*Races are the perfect dress rehearsal for our GOAL race. When we do smaller/shorter races we really get to learn about what we like to wear/eat/do during a race and what we do NOT like to wear/eat/do during a race. These races leading up to our goal race helps us to learn about how our body does with fueling during a race, what pieces of clothing/shoes make us feel fast and perform our best and how to pace to avoid flying and dying. Experimenting in shorter races with no music helped me to learn that I actually prefer not using music when racing the marathon.
*For me personally, the shorter races make me more grateful for the longer races, ha. So when I’m feeling terrible towards the end of a marathon, I can remind myself of all of the shorter distances I raced during training that felt way worse because 5k pace is 100385 times harder for me than marathon pace.
*The shorter races during training teach our body to have different gears. Sometimes during marathon training my body really falls into two gears—> marathon pace and easy pace. Sure there are some shorter interval workouts thrown in over the months of training but racing those 5ks, 10ks and 1/2 marathons are very beneficial for me on marathon race day because I learn to have different gears and that comes in handy big time during a goal race. I think having those faster gears from the shorter races helped us to switch over during the last 10k of the marathon to squeak in under 2:50. And this can come in handy for whatever your goal race distance is so if the 5k is your goal race then maybe try a 1 mile race etc.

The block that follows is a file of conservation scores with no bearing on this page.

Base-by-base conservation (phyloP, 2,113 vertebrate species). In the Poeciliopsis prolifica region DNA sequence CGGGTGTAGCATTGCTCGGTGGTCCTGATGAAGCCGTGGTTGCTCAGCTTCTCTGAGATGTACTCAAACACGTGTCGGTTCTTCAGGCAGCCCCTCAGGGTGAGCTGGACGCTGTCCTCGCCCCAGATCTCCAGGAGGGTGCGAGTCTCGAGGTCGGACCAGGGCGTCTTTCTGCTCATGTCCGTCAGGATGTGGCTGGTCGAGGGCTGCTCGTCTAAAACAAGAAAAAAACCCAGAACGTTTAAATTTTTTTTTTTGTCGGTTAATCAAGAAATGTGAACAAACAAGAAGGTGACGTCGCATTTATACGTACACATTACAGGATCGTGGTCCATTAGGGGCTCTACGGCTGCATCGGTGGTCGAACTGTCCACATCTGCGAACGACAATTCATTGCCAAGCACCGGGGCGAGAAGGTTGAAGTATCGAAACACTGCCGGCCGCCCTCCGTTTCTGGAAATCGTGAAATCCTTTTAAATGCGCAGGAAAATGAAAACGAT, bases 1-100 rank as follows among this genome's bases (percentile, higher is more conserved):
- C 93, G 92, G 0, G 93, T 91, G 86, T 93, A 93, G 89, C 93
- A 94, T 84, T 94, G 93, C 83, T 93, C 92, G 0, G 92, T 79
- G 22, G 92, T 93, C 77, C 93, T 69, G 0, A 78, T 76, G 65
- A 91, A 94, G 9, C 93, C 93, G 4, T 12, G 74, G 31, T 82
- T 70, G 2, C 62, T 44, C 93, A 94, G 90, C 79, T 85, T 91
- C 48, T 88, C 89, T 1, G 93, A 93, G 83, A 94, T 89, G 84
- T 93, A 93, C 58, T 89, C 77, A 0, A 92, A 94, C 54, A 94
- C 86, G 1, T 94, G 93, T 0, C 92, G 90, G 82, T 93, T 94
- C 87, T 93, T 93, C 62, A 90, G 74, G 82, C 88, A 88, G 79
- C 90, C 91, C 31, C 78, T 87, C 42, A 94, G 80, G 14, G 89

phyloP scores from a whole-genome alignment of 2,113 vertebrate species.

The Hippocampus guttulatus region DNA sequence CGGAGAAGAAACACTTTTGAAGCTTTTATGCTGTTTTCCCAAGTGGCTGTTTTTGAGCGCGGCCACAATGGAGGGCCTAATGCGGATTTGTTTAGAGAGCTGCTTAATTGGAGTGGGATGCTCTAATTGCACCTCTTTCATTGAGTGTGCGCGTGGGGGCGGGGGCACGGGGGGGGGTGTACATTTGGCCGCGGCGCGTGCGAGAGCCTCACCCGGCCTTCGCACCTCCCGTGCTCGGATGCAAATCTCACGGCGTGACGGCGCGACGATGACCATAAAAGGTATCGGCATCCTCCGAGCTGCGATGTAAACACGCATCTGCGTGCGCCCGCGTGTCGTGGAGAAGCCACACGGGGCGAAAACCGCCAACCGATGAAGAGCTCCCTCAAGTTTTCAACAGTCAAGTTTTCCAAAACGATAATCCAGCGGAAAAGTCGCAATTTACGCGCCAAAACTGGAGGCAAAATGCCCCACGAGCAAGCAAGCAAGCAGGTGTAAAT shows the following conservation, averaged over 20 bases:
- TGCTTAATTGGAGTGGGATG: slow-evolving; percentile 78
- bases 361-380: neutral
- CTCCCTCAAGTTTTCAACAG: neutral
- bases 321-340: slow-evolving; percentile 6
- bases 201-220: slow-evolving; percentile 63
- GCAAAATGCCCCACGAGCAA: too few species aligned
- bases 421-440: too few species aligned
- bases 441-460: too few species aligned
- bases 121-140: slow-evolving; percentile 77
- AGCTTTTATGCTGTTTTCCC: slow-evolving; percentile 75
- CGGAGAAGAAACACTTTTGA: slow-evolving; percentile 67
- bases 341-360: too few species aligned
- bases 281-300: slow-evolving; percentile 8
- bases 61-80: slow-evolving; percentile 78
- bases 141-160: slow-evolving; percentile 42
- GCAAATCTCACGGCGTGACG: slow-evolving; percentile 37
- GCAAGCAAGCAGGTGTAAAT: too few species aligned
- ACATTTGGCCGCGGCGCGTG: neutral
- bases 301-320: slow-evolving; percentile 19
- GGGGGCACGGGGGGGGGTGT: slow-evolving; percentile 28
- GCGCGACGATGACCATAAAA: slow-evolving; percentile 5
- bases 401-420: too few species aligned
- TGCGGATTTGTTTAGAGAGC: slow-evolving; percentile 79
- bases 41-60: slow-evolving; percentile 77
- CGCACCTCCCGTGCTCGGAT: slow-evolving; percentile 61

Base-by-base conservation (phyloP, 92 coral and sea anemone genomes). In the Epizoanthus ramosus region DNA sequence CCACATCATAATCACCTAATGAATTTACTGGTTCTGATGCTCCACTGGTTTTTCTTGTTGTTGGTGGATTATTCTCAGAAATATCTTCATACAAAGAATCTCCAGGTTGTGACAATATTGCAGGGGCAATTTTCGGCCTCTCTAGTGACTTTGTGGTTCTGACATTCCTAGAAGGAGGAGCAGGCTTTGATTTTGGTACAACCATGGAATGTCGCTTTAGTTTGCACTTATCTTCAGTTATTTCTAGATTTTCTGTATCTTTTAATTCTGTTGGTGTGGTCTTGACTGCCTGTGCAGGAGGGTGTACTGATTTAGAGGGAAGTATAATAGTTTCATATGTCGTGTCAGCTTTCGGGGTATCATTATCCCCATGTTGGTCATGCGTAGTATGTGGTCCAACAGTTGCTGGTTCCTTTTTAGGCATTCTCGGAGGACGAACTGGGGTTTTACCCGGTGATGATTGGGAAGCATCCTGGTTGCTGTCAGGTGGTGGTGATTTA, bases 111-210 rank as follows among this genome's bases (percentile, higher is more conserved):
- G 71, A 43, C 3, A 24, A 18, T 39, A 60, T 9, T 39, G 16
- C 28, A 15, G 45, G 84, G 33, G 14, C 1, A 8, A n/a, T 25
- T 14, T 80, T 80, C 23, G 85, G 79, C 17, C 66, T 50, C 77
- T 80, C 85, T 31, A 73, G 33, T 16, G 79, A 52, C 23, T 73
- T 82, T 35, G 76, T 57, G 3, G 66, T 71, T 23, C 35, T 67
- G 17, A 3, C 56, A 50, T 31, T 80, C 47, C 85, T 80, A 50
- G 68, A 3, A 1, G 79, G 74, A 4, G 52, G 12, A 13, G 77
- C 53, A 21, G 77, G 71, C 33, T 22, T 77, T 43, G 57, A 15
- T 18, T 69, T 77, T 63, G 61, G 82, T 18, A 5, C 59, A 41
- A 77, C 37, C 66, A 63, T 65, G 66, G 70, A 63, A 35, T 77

*They are just really fun. I love the racing atmosphere. Everyone around you is just as crazy about running as you are and the air is full of adrenaline. People are excited around me which gives me more energy and excitement. Races build my enthusiasm for my bigger goals up ahead and it’s impossible to leave a race without being inspired by the other people there.